Before joining Fnatic, he was with Galaxy Racer, a UAE esports organisation, for about two months before deciding to leave and be a free agent. 

Eventually, about nine months later, he was picked up by Fnatic. He has yet to meet his teammates in person — the Fnatic bootcamp hasn't happened yet, especially given the recent postponement of TI10 to October.

Deth said he hasn't told his divorced parents, whom he is somewhat estranged from, but added that he had told his sister. Unfortunately, according to Deth, his sister didn't quite understand just how big TI is.

"I told my sister that I qualified for something, but she doesn't play or know about Dota," said Deth. And even if he wins TI and comes back as a multi-millionaire, he said it was likely he wouldn't tell them about it, either.

"Life just goes on as normal," he added.

Cool, calm, and collected

Deth remains focused on doing his best for TI10, though he admits that his team may not yet have that much of a chance given the strong competition they will face. However, the delay to TI10 only helps him and the team, giving them more time to prepare.

"It's a big question mark, after we bootcamp and train, and all that stuff, we will know where we stand. But right now, I think we don't really have a chance of doing that well," said Deth. "We are still a relatively new team, after all."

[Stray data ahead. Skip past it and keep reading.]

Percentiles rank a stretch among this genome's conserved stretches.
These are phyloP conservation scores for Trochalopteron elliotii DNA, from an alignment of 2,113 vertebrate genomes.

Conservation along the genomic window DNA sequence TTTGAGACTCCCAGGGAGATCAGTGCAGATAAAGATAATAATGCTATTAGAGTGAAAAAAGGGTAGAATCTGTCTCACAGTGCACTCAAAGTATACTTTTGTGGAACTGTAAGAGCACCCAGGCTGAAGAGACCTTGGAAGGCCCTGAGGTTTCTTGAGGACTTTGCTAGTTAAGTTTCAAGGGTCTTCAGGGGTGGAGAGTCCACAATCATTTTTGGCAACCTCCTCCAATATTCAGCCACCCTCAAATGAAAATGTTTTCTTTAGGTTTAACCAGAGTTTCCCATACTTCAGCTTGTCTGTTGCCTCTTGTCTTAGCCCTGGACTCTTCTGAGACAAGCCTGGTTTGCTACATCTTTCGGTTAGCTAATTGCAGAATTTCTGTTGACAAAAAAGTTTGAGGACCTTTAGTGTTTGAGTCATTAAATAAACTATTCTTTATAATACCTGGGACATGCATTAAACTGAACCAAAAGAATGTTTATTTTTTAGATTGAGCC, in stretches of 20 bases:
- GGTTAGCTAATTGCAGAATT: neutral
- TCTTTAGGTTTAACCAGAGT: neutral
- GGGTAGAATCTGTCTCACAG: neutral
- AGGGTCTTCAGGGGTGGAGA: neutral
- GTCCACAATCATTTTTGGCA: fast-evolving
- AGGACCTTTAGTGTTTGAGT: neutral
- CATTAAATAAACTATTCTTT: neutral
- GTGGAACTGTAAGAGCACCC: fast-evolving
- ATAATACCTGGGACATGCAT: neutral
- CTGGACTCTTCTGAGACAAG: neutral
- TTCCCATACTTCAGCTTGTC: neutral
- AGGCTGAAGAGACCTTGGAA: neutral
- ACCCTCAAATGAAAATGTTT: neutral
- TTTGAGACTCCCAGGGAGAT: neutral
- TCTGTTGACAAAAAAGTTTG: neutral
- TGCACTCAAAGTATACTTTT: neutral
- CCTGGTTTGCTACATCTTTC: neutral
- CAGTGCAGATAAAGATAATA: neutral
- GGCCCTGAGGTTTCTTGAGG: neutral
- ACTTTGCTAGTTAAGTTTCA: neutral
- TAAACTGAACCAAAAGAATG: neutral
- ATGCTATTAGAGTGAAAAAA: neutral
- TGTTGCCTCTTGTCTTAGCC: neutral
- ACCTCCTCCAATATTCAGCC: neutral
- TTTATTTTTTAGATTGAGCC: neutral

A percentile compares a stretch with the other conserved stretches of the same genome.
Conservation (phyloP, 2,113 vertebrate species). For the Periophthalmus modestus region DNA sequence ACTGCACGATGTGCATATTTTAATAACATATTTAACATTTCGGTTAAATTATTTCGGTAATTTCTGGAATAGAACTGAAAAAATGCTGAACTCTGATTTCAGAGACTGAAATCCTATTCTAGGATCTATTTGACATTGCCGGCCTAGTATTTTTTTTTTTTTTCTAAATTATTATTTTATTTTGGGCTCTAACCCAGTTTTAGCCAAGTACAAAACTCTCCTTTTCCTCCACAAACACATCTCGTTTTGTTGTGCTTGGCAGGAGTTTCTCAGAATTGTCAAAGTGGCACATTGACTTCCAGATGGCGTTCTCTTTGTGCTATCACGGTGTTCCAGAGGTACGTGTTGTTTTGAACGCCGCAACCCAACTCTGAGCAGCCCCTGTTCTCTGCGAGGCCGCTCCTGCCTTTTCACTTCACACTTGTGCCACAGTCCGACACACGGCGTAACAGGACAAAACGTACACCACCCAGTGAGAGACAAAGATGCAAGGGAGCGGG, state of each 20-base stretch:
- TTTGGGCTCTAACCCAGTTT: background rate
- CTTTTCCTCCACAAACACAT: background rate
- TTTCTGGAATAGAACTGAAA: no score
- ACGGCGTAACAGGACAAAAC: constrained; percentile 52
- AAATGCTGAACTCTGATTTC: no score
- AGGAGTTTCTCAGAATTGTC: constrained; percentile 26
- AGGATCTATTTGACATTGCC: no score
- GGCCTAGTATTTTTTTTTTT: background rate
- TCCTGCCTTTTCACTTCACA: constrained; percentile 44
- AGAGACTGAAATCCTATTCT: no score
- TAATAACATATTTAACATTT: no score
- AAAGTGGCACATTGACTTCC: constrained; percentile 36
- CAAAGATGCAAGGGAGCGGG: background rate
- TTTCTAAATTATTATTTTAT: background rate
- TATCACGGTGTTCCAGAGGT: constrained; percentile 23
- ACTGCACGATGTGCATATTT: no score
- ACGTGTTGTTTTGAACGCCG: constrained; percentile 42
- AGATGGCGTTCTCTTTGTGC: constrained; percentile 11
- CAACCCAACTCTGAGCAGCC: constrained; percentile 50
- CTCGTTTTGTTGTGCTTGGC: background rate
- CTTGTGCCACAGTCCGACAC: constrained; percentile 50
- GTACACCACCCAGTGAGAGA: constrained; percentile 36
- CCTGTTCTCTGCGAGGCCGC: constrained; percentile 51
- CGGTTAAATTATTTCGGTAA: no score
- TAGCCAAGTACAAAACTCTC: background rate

As the newest player on the squad, Deth says he doesn't want to let the team down, but he's not "super ecstatic" that he's heading to TI10, yet. 

Don't get him wrong, though, he's glad he made it. That, he says, is just his personality. He just doesn't get overly excited about things.

"Even if I did win TI, I probably won't be jumping up and down," he added. "I'll just be glad we did it. I'm just that kind of person."

Deth admitted that he did have some trouble adjusting to Fnatic's style at the start, as he was used to a faster-paced style — he played with Neon Esports at the Singapore Major as a stand-in — but he has already found his footing in the game.

"In the moment when I'm playing, I definitely feel the intensity of competing and winning, and that brings me more joy than the win itself."Deth

Battling alongside DJ, his favourite teammate, whom he rates as "very calm and nice", Deth is already looking set to do his part.

"I definitely make calls, I definitely give input, I try to do my job as well. I think it's all of that. We already have a lot of good players in the team. I try to make sure the game is going in the direction we want it to, and we're not f**king it up or anything."

Catch Deth and Fnatic at The International 2021 as they look to take home the lion's share of the US$40 million prize pool.

Aloysius Low is an ex-CNET editor with more than 15 years of experience. He's really into cats and is currently reviewing products at canbuyornot.com